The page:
After he had discovered Lanthanum in 1839, in a sample of ceria, Carl Gustav Mosander (1797-1858) became convinced that there existed a third element in this earth. Its amethyst colour was distinctly different from the white and yellow colours of pure Lanthanum and Cerium salts. Mosander did not wanted to announce his new "discovery" prematurely, but since Theodor Scheerer (1813-1875) in Norway was analyzing gadolinite and could conclude the same thing, Mosander presented his observation at the Scandinavian Meeting of Natural Scientists in Stockholm in July 1842. In fact, Scheerer presented his results at the same meeting but only vaguely suggested that yttria might contain another element.

Because it closely resembled Lanthanum and had been discovered in conjunction with it, Mosander suggested to name the new element Didymium, from the Greek διδυμος (didymos) = twins). Friedrich Wöhler, although he was a good friend of both Berzelius and Mosander, objected the name. In German, Didym sounds rather childish and silly. Also is said that he thought it had been given because Mosander had four children, all born as twins. However, Mosander did not want to change it, since he intentionally looked for a name beginning with D in order to have a symbol unlike those for other metals.
Despite this, the name Didymium was in used for over 40 years.

A number of chemists believed that Didymium was a mixture of elements and in 1879 François Lecoq de Boisbaudran showed that it contained Samarium. In 1885 the Austrian chemist Carl Auer von Welsbach (18581929) separated the residual Didymium after removal of Samarium, into two elements (note): Neodymium (new twin) and Praseodymium (green twin), so retaining a part of the original name, with a new suffix. Praseodymium gots its name from πρασιος [prasios] = light green, leek-green, because of the green oxyde. (cf. Neodymium). Lecoq found independently a third element in Didymium: Gadolinium.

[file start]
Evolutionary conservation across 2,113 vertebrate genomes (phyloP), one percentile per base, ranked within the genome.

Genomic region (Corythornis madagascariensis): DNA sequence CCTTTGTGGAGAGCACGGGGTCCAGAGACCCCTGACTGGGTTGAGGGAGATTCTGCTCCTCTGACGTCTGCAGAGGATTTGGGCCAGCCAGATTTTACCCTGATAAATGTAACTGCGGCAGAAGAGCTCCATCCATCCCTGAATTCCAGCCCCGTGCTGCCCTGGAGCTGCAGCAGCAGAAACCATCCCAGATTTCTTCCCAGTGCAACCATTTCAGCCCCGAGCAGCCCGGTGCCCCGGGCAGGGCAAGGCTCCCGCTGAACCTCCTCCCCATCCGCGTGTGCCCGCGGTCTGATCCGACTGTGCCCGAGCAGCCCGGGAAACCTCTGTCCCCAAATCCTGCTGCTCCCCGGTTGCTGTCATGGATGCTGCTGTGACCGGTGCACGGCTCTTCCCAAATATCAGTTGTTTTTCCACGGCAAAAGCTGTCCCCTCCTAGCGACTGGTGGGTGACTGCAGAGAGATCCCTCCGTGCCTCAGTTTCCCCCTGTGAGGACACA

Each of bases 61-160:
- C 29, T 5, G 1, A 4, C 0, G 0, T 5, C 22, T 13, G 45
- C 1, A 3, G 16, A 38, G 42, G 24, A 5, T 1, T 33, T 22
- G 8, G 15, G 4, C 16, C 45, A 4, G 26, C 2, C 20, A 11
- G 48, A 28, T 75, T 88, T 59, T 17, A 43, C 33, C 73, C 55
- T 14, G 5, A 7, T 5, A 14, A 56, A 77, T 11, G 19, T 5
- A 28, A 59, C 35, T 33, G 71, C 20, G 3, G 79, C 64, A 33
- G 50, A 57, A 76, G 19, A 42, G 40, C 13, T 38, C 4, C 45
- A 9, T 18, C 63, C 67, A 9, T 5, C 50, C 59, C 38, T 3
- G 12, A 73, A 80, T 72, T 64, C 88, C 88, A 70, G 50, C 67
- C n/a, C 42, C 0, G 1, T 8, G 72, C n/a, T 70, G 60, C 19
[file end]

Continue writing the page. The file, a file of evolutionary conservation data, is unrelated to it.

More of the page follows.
John and Gordon Marks suggested in 1994 the name Berzelium (Bz), after Berzelius, according to them the discoverer of this element and the difficult properties (especially the chemistry of separation) of the lanthanides. The Marks brothers found the old names ugly and confusing. They offered alternative names that are equivalent contemporary (at the time and place of discovery) metaphors, both more euphonious and more memorable (note).

See also: Chronological list of discovery of the rare earths and their names

Chemistianity 1873
DIDYMIUM, Lanthanum's twin metal,
Is a grayish metal that water oxides.
Concentrated solutions of its Salts are red.
J. Carrington Sellars, Chemistianity, 1873, 132
(written twelve years before Didymium
was split into Praseodymium and Neodymium)
Further reading
  • Mary Elvira Weeks, Discovery of the Elements, comp. rev. by Henry M. Leicester (Easton, Pa.: Journal of Chemical Education, 1968), pp. 667-699.
  • Seltene Erden. Gmelins Handbuch der anorganische Chemie, 8. Aufl.; System-Nummer 39 (1938).
  • Lauri Niinistö, Swedish Contributions to the Discovery of Elements: Part 3: The Work of Mosander, Cleve and Nilson. ERES Newsletter, vol. 12, no. 1 (30 June 2001). (on-line).
  • Robert Plohn, "Seltene Erden". Zeitschrift 'Die Koralle', Sept. 1929 (on-line).

Sources Index of Persons Index of Alleged Elements